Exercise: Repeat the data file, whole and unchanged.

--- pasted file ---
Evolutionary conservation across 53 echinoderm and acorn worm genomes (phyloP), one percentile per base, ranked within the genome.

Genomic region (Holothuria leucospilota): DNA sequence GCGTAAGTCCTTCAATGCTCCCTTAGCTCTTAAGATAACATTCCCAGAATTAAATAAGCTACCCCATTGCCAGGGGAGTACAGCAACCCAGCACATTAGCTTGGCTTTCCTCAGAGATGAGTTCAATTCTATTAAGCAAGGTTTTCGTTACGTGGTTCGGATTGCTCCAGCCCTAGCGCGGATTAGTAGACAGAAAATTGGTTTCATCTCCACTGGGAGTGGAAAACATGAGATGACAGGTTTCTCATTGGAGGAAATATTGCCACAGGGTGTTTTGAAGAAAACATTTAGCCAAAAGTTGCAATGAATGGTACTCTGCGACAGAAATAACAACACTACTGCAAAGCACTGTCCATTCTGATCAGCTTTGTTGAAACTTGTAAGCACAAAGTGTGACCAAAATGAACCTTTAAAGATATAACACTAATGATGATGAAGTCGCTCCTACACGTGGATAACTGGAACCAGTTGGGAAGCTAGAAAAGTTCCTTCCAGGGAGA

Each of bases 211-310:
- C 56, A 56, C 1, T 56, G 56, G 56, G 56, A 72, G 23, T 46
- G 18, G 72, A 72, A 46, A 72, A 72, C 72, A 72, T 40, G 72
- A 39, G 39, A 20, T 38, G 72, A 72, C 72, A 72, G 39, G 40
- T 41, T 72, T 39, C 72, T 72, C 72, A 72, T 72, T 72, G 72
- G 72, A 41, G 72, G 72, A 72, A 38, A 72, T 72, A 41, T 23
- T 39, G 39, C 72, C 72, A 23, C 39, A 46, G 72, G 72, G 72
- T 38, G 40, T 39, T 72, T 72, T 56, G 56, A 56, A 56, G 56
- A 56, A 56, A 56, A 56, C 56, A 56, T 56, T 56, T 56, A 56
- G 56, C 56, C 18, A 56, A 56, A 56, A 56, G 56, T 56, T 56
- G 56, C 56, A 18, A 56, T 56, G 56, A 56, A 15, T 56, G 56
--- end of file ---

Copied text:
Evolutionary conservation across 53 echinoderm and acorn worm genomes (phyloP), one percentile per base, ranked within the genome.

Genomic region (Holothuria leucospilota): DNA sequence GCGTAAGTCCTTCAATGCTCCCTTAGCTCTTAAGATAACATTCCCAGAATTAAATAAGCTACCCCATTGCCAGGGGAGTACAGCAACCCAGCACATTAGCTTGGCTTTCCTCAGAGATGAGTTCAATTCTATTAAGCAAGGTTTTCGTTACGTGGTTCGGATTGCTCCAGCCCTAGCGCGGATTAGTAGACAGAAAATTGGTTTCATCTCCACTGGGAGTGGAAAACATGAGATGACAGGTTTCTCATTGGAGGAAATATTGCCACAGGGTGTTTTGAAGAAAACATTTAGCCAAAAGTTGCAATGAATGGTACTCTGCGACAGAAATAACAACACTACTGCAAAGCACTGTCCATTCTGATCAGCTTTGTTGAAACTTGTAAGCACAAAGTGTGACCAAAATGAACCTTTAAAGATATAACACTAATGATGATGAAGTCGCTCCTACACGTGGATAACTGGAACCAGTTGGGAAGCTAGAAAAGTTCCTTCCAGGGAGA

Each of bases 211-310:
- C 56, A 56, C 1, T 56, G 56, G 56, G 56, A 72, G 23, T 46
- G 18, G 72, A 72, A 46, A 72, A 72, C 72, A 72, T 40, G 72
- A 39, G 39, A 20, T 38, G 72, A 72, C 72, A 72, G 39, G 40
- T 41, T 72, T 39, C 72, T 72, C 72, A 72, T 72, T 72, G 72
- G 72, A 41, G 72, G 72, A 72, A 38, A 72, T 72, A 41, T 23
- T 39, G 39, C 72, C 72, A 23, C 39, A 46, G 72, G 72, G 72
- T 38, G 40, T 39, T 72, T 72, T 56, G 56, A 56, A 56, G 56
- A 56, A 56, A 56, A 56, C 56, A 56, T 56, T 56, T 56, A 56
- G 56, C 56, C 18, A 56, A 56, A 56, A 56, G 56, T 56, T 56
- G 56, C 56, A 18, A 56, T 56, G 56, A 56, A 15, T 56, G 56